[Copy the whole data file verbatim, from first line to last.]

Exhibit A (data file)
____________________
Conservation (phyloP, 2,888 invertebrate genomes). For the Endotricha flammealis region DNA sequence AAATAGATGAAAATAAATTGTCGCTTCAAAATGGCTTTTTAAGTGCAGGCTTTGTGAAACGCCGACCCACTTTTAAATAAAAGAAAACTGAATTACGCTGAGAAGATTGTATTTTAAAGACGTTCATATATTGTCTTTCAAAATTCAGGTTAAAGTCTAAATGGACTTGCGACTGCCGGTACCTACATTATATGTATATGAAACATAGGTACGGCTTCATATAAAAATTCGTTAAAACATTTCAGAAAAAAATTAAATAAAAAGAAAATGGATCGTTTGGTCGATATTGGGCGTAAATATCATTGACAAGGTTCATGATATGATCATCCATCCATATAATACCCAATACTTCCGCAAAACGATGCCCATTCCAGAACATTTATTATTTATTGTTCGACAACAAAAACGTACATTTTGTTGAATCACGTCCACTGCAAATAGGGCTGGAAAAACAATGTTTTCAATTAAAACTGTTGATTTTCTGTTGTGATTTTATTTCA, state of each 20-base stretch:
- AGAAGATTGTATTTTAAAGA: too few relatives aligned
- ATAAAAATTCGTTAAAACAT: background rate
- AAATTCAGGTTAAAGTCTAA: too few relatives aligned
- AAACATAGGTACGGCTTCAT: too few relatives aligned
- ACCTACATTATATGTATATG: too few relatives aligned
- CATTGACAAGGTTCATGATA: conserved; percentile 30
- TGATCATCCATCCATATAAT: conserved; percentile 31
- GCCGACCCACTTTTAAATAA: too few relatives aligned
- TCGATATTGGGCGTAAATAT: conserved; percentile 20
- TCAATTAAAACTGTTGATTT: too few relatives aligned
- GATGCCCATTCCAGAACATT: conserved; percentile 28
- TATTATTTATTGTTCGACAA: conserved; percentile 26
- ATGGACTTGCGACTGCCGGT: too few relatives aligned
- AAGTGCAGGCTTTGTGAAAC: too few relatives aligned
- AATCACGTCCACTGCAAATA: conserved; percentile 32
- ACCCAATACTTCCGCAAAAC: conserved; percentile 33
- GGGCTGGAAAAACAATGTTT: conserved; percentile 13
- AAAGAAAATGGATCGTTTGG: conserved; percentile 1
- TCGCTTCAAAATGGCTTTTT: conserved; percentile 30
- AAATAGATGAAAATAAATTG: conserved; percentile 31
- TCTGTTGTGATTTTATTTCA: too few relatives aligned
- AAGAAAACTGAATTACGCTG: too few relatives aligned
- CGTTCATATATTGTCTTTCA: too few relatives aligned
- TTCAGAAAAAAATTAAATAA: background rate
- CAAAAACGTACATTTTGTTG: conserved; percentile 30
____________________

Conservation (phyloP, 2,888 invertebrate genomes). For the Endotricha flammealis region DNA sequence AAATAGATGAAAATAAATTGTCGCTTCAAAATGGCTTTTTAAGTGCAGGCTTTGTGAAACGCCGACCCACTTTTAAATAAAAGAAAACTGAATTACGCTGAGAAGATTGTATTTTAAAGACGTTCATATATTGTCTTTCAAAATTCAGGTTAAAGTCTAAATGGACTTGCGACTGCCGGTACCTACATTATATGTATATGAAACATAGGTACGGCTTCATATAAAAATTCGTTAAAACATTTCAGAAAAAAATTAAATAAAAAGAAAATGGATCGTTTGGTCGATATTGGGCGTAAATATCATTGACAAGGTTCATGATATGATCATCCATCCATATAATACCCAATACTTCCGCAAAACGATGCCCATTCCAGAACATTTATTATTTATTGTTCGACAACAAAAACGTACATTTTGTTGAATCACGTCCACTGCAAATAGGGCTGGAAAAACAATGTTTTCAATTAAAACTGTTGATTTTCTGTTGTGATTTTATTTCA, state of each 20-base stretch:
- AGAAGATTGTATTTTAAAGA: too few relatives aligned
- ATAAAAATTCGTTAAAACAT: background rate
- AAATTCAGGTTAAAGTCTAA: too few relatives aligned
- AAACATAGGTACGGCTTCAT: too few relatives aligned
- ACCTACATTATATGTATATG: too few relatives aligned
- CATTGACAAGGTTCATGATA: conserved; percentile 30
- TGATCATCCATCCATATAAT: conserved; percentile 31
- GCCGACCCACTTTTAAATAA: too few relatives aligned
- TCGATATTGGGCGTAAATAT: conserved; percentile 20
- TCAATTAAAACTGTTGATTT: too few relatives aligned
- GATGCCCATTCCAGAACATT: conserved; percentile 28
- TATTATTTATTGTTCGACAA: conserved; percentile 26
- ATGGACTTGCGACTGCCGGT: too few relatives aligned
- AAGTGCAGGCTTTGTGAAAC: too few relatives aligned
- AATCACGTCCACTGCAAATA: conserved; percentile 32
- ACCCAATACTTCCGCAAAAC: conserved; percentile 33
- GGGCTGGAAAAACAATGTTT: conserved; percentile 13
- AAAGAAAATGGATCGTTTGG: conserved; percentile 1
- TCGCTTCAAAATGGCTTTTT: conserved; percentile 30
- AAATAGATGAAAATAAATTG: conserved; percentile 31
- TCTGTTGTGATTTTATTTCA: too few relatives aligned
- AAGAAAACTGAATTACGCTG: too few relatives aligned
- CGTTCATATATTGTCTTTCA: too few relatives aligned
- TTCAGAAAAAAATTAAATAA: background rate
- CAAAAACGTACATTTTGTTG: conserved; percentile 30